Meeting ID: 979 7836 6471
Passcode: 489523

Book your field trip today!

Calling All K-12 Teachers!

We are launching an exciting new Virtual Field Trip Program here at the Richmond Museum of History and Culture. We offer grade specific tours for students aged K-12 as well as companion lesson materials for teacher use. Include RMHC in your distance-learning toolkit!


Our extensive teacher guides tie in museum content with relevant CA Content Standards in the areas of History and Social Sciences as well as Speaking and Learning. They include in-depth background information and hands-on activities for topics including (but not limited to) local pre-colonial cultures, the Spanish missionary period, WWII industries, and the Black Panther movement. Additionally, we have the capacity to work with you to tailor tour content to your class?s specific needs.?

We will be launching this program in January of 2021, please feel free to book now to guarantee your spot! Virtual field trips can be booked any time during school hours, Mondays through Thursdays. Please indicate your interest in scheduling a virtual field trip by filling out this google form, RMHC Field Trip Request Form.?

If you have any additional questions, please contact our museum educator, Maya Colbert, at maya@richmondmuseum.org.

RMHC is Hiring!!

Richmond Museum of History & Culture

Position Announcement

Part Time Museum Educator

The mission of the Richmond Museum of History & Culture (RMHC) is to interpret, preserve and educate about local history in the greater Richmond, CA area. The Museum is housed in a Carnegie Library and owns a significant collection of historical material and documents related to local history. The permanent collection was established in 1950 and is comprised of a variety of materials including textiles, fine art, archaeological collections, historical artifacts, documents, photographs.

The RMHC was awarded funds through the Economic and Community Investment Agreement program to support the museum education program focused on local K-12 classrooms. In response to the COVID 19 epidemic the museum will develop a distance learning program with educational films and virtual tours of the museum exhibits.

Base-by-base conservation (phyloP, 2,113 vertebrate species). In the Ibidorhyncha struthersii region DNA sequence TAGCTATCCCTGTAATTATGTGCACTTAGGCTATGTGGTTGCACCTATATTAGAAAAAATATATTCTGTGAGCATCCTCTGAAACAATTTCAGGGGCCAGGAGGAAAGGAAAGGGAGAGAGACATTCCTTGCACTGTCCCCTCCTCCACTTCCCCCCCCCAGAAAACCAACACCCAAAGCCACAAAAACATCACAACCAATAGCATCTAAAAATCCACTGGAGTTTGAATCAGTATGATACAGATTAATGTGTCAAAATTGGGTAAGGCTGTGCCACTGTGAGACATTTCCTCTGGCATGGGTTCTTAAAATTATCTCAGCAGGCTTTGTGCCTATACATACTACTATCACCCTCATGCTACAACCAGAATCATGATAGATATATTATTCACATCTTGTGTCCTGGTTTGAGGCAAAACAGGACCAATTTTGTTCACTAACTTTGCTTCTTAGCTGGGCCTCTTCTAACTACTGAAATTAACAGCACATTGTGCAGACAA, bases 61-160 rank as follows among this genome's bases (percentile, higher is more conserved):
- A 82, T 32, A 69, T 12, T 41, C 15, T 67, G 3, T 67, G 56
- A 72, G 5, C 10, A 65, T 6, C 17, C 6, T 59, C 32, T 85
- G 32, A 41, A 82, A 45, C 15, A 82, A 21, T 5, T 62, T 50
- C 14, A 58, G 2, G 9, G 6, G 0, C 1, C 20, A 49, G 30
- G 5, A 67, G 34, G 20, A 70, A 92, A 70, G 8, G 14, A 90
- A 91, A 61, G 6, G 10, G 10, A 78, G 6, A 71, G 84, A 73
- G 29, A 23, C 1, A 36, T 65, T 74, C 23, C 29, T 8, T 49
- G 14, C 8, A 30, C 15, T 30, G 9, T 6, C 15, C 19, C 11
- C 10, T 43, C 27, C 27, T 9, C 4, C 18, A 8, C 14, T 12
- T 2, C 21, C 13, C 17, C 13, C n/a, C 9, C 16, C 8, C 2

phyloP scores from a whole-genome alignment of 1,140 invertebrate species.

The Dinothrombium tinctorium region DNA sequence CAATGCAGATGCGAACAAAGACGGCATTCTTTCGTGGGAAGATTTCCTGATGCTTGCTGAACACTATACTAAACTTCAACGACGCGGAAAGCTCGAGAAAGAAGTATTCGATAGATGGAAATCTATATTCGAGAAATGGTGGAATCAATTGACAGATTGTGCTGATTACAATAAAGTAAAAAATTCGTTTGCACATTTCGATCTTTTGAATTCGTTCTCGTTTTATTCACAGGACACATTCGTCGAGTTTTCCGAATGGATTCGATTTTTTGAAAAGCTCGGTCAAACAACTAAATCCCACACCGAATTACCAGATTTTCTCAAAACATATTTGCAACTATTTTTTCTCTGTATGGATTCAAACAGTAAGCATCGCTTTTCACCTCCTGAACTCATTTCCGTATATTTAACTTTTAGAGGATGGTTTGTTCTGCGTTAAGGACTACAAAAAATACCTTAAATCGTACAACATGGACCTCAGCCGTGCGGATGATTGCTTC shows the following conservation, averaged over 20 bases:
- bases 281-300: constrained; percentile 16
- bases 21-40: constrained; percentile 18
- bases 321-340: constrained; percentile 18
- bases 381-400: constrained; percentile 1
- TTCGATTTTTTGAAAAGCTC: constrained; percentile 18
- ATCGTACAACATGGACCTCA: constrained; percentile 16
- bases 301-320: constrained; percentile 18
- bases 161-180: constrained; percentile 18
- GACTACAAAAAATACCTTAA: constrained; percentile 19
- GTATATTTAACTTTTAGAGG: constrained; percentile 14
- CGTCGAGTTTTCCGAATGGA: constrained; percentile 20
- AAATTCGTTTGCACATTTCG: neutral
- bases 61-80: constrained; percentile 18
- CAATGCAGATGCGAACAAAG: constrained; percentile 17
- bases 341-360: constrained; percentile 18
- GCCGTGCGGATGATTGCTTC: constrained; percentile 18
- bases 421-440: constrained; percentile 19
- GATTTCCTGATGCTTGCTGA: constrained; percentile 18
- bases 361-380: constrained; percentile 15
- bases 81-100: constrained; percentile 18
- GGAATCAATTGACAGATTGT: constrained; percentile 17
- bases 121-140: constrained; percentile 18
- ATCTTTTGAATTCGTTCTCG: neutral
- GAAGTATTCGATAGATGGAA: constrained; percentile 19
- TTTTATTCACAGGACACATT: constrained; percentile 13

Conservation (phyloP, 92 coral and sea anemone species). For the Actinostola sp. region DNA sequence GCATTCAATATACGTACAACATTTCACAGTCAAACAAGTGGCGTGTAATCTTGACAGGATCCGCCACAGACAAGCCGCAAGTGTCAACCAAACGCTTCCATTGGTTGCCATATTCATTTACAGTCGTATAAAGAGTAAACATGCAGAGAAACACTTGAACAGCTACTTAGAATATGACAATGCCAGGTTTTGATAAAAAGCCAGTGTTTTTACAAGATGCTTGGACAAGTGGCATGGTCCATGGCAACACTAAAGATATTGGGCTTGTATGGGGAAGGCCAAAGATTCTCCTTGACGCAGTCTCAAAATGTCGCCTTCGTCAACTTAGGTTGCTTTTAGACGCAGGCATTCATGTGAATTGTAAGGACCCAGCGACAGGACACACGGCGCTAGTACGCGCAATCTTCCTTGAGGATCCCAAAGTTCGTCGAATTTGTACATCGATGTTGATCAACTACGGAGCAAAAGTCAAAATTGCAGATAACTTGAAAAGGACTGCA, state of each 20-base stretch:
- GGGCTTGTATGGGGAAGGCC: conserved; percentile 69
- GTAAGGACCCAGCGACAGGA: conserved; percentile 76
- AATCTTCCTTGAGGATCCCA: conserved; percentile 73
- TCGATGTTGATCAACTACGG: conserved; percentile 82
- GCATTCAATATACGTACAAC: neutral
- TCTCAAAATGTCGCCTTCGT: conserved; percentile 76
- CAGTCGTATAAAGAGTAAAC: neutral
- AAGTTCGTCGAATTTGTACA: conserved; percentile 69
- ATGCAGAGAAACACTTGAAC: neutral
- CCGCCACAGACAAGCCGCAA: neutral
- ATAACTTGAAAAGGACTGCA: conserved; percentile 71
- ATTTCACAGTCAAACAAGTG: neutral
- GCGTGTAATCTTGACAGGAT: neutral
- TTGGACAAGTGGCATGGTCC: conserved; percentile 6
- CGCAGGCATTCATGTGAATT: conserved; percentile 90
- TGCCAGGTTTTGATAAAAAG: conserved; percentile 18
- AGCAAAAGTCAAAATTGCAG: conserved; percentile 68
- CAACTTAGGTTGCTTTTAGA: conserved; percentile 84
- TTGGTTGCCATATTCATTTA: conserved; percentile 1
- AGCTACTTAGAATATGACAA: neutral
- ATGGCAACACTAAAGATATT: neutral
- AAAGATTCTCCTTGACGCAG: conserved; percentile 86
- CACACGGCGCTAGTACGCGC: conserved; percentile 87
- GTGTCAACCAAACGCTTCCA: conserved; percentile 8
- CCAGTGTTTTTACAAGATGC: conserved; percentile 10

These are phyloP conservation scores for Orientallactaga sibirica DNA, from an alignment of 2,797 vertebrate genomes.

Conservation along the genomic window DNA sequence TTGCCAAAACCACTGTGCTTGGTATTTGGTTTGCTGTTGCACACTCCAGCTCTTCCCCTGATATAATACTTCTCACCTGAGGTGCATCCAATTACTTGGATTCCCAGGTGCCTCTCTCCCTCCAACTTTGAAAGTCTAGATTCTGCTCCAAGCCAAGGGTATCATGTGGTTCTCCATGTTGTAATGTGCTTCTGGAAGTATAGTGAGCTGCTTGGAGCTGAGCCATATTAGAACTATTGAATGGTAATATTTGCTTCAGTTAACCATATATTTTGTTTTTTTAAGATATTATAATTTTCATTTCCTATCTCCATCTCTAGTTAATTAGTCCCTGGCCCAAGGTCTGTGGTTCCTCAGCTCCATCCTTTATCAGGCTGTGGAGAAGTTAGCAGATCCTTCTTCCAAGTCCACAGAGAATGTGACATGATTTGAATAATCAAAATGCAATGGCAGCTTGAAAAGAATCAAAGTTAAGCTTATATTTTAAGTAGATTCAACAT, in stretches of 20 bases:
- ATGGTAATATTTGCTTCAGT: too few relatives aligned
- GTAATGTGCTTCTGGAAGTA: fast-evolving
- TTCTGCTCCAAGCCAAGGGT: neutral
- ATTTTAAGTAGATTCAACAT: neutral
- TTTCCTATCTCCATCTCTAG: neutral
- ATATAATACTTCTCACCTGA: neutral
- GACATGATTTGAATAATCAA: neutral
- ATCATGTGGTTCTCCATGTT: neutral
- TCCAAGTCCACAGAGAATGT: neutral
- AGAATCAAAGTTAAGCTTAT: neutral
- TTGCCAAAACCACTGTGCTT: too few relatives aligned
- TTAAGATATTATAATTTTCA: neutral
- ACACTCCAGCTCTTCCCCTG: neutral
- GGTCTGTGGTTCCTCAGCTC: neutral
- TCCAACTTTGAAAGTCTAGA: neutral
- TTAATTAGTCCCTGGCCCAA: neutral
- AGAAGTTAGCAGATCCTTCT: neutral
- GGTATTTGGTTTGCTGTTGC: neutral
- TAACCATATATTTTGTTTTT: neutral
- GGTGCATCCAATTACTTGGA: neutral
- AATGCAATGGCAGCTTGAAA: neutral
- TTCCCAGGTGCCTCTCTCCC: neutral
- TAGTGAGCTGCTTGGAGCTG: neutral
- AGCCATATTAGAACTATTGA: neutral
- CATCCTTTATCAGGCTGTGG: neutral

Responsibilities

The Museum Educator(s) will be responsible for several tasks related to the distance education program including: collaborate with staff and videographer to create short educational films, refining the existing teachers guide, coordinating and implementing virtual field trips, conducting evaluations for students and teachers. The Community Engagement Manager is the lead on this project and the educator position reports directly to them.

Desired Qualifications

  • Bachelor?s Degree in history, art, anthropology or related field
  • Teaching or Museum Experience desired
  • Interest California History
  • Local candidates preferred
  • BIPOC candidates strongly encouraged to apply

The position pays $15-$18 hourly and is 10-20 hours per week depending on teacher demand. The position lasts through the end of school year in June 2021. Successful candidate must pass a background check.

To apply please send a letter of interest, resume and three references in pdf format to Evelyn Santos Community Engagement Manager at Evelyn@richmondmuseum.org. Applications will be accepted until 5:00 PM on Friday August 7, 2020.

Press Release: Victor Arnautoff Mural

Restoring an Art Treasure: Richmond Industrial City Mural

It?s been a long journey for renowned artist Victor Arnautoff?s mural, Richmond Industrial City. The eye-catching mural, commissioned by the United States Treasury Section, hung in the Richmond Post office from 1941 until 1976 when it was taken down due to remodeling. Decades passed; the crate it was stored in went missing; and mural was eventually declared lost. Until a city custodial employee found it in 2014 in an unlit closet in the basement of the same Post Office.